Got a TIP from the RIGHT or LEFT? Email FoxNewsFirst@FOXNEWS.COM

Real Clear Politics Averages
Obama Job Approval: Approve – 42 percent//Disapprove – 53.8 percent
Direction of Country: Right Direction – 26.4 percent//Wrong Track – 65.4 percent 
Generic Congressional Ballot:  Democrats – 43.4 percent// Republicans – 45 percent

While stumping for Florida Democratic gubernatorial candidate Charlie Crist Monday, Gov. Deval Patrick, D-Mass., an Obama ally occasionally mentioned as a potential 2016 contender warned of the appearance of “entitlement” for Democratic frontrunner Hillary Clinton, who has struggled mightily to explain her family’s massive post-presidency cash haul. Patrick told the Palm Beach Post that Clinton is “fantastic and incredibly strong,” but “the problem with inevitability is it’s sometimes interpreted as entitlement and I think that voters want competition and they want their candidates to have to work for it.” She’s going to be working harder, it would seem. The new WSJ/NBC News Poll says Clinton’s long campaign isn’t wearing well with voters: “…43% of registered voters view Ms. Clinton positively, compared with the 41% who harbor negative views. That’s a steep drop from February 2009 when 59% viewed the newly confirmed secretary of state positively and just 22% held negative views.”

New Jersey Star-Ledger: “Gov. Chris Christie’s birthday fundraiser on Wednesday featuring special guest Mitt Romney is a sold-out event… The event… will raise money for the state GOP.”

[Mitt Romney is slated to campaign this afternoon for Illinois Republican gubernatorial candidate Bruce Rauner.]

‘SIGNIFICANT ILLEGAL ACTIVITIES’ ALLEGED AGAINST PRO-NUNN GROUPJust one day after Michelle Obama visited Georgia to push voter registration with Democratic Senate nominee  Michelle Nunn, a local Atlanta news station uncovers an investigation that ties a group led by Nunn donor and ally, Georgia State House Minority Leader Stacey Abrams, to voter registration fraud. Channel 2 Action News reports Secretary of State Brian Kemp wrote to county election officials, telling them, “Preliminary investigation has revealed significant illegal activities’ including forged voter registration applications, forged signatures on releases, and applications with false or inaccurate information.”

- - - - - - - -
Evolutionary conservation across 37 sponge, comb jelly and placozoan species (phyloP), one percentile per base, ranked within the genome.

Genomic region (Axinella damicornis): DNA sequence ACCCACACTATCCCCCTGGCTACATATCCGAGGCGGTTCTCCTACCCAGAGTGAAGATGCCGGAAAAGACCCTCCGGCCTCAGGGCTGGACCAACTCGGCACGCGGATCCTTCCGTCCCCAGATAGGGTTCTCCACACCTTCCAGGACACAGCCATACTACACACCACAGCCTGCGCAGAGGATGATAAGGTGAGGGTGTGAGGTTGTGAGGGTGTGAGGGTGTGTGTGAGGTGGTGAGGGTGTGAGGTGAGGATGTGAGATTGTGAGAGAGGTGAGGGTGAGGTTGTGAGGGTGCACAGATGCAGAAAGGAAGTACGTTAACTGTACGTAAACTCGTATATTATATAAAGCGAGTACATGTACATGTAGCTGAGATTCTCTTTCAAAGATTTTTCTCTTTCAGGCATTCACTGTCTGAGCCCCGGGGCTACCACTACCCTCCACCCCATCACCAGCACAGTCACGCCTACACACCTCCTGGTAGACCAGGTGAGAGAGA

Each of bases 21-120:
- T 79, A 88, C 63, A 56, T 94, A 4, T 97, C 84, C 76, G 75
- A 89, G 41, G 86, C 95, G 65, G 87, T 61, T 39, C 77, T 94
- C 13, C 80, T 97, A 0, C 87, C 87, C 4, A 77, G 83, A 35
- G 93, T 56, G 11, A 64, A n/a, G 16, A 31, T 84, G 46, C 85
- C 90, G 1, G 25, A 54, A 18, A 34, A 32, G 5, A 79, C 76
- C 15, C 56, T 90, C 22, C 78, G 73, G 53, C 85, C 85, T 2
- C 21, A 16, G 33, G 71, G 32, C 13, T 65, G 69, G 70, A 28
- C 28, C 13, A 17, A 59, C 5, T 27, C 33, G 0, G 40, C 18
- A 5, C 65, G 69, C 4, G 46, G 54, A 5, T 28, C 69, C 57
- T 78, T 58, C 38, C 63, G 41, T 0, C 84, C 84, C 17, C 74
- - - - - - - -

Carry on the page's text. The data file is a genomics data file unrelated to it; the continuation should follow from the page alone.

[The Hill: “The Democratic National Committee is launching a new campaign to get supporters to pledge to vote in the midterm elections, an effort to mitigate the party’s expected drop-off in turnout this fall…the committee is blasting out an email from Vice President [Joe Biden] …”]

Obama-itis - The latest ad from Georgia Republican Senate candidate David Purdue attacks Democrat Michelle Nunn’s liberal record. From the ad: “In her campaign plan Michelle Nunn admits she is too liberal and her foundation gave money linked to terrorists.” The National Republican Senatorial Committee has also launched an ad featuring Nunn saying “I defer to the president’s judgment” tying her to support of President Obama’s support of amnesty for illegal immigrants.

In a sign that Sen. Jeanne Shaheen, D-N.H., sees trouble ahead for her re-election bid, she greeted Republican Scott Brown into the general election with an attack ad even before Brown had officially iced his party’s nomination. Before polls closed Tuesday, Shaheen began running one television ad criticizing Brown and another featuring New Hampshire residents and communities she's helped. Brown is also wasting little time in drawing contrasts between himself and Shaheen, launching a spot seeking to paint Shaheen, as a rubber stamp for President Obama’s agenda. The former Massachusetts Senator appears at an iconic local diner in the ad saying, “I'll be an independent Senator that votes for New Hampshire first.”